I think it really has more to do with which party is in the news the most and the fact less attention is being paid to us. In addition there is a high undecided vote and a large number of soft voters, so a lot can change. I've watched enough elections and seen enough polls to realize that until the election writ is dropped, there are meaningless. In 1993, some pre-election polls showed Kim Campbell in the lead and we all know what happened in the end.

March 02, 2007 10:29 PM  
Blogger David said...

I agree. I've never been of the mind that Dion should be bleeding resources - funding or time or otherwise - by fighting the CPC at every turn. Let them spend their money and effort; I doubt that the LPC is in the same financial position anyways. Spend the time fundraising and working policy until it is necessary to come out fresh. At that time, the LPC should come out full bore; wasting energy right now is pretty much useless.

I expect that there is a lot of ongoing thought about the possible outcomes if and when Harper orchestrates his own defeat. The Libs are not without a number of issues that are theirs to lose, and picking and choosing the exact method to attack Harper even on the issues he supposes he owns could easily cause the Con fortunes to turn.

I still think that there is nothing wrong with letting Harper have the false sense of confidence. He's his own worst enemy and pouring money into fighting him offensively or defensively will probably produce little gain that he can't hand over himself.

March 02, 2007 11:07 PM  
Blogger Steve V said...

Ottlib, well reasoned arguments. The "coming back to earth" theme is interesting, because the conventional wisdom was a leader would only help fortunes. If the Liberals were doing so well without a "face", just imagine when they have direction. It turns out, having selected a leader has allowed opponents an opportunity to zero in on specifics.

March 02, 2007 11:10 PM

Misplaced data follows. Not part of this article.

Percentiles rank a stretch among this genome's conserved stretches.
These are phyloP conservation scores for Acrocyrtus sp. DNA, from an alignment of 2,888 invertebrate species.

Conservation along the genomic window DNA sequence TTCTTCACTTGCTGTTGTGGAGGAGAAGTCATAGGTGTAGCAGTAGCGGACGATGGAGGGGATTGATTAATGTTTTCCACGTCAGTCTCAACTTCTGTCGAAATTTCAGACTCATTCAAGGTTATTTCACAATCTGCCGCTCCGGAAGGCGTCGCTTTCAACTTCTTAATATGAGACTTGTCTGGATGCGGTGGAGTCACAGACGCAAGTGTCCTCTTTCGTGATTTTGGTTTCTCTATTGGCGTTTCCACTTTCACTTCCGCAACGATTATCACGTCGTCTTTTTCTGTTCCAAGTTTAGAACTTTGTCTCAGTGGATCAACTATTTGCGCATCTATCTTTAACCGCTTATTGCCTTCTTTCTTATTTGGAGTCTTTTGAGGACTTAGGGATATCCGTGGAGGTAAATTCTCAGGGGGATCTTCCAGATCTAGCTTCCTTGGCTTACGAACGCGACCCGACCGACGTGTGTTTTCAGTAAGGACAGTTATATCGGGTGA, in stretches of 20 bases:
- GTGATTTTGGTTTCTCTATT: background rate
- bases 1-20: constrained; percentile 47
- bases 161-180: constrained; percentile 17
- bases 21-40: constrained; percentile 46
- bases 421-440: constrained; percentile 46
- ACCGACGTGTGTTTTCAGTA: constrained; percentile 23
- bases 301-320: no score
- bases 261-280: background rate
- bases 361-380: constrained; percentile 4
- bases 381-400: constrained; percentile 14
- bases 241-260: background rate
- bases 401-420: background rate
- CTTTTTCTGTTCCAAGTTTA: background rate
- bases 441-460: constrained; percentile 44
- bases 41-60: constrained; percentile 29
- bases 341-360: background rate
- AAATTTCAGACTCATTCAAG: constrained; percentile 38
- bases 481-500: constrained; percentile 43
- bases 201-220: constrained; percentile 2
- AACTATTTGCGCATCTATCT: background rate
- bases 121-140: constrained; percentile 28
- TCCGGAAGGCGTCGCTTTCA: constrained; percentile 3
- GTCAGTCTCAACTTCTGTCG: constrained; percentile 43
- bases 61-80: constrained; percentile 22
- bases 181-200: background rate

Blogger ottlib said...


You actually describe Mr. Dion's style. He bides his time until the moment is right and then he comes out hard.

The Liberals have a seasoned campaigner writing their election platform in Mr. Rae. Mr. Dion's three piller approach is sound and I think it will resonate with Canadians. Especially when he introduces the economic growth piller along side the environment piller and puts paid to the claims that fighting climate change will lead to economic ruin.

Miles: Then there is Mike Harris who began the 1995 election in third place and wound up with a majority government.

Steve: I think the problem is the election of Mr. Dion and the way he was elected raised expectations amongst Liberals and the public at large. There was no way he could meet those expectations as the leader of the opposition, for the reasons I describe in my blog.

No other party leader in recent memory had so much expected of them when they were elected, with the exception of Mr. Martin.

The resulting letdown is predictable really, although like many I am somewhat surprised by it. Hindsight is a wonderful thing.

However, the opposite may be shaping up now and that is to the Liberal's advantage. If expectations for Mr. Dion are low it takes some of the pressure off.

By no stretch of the imagination should Liberals be cavalier but at the same time they should not be overly worried either. There is still alot of politics to come and I believe it is still anybodies game.

March 03, 2007 12:54 AM  
Blogger Red Tory said...

I’d have to agree that aside from the diehard junkies, most people aren’t paying much attention to politics these days. They most certainly don’t want another election, that’s for sure. The nervous hand-wringing of some Liberals and the gloomy forecasts of most Conservatives about Dion are both awfully premature in my opinion.

March 07, 2007 8:13 PM  

Post a Comment

<< Home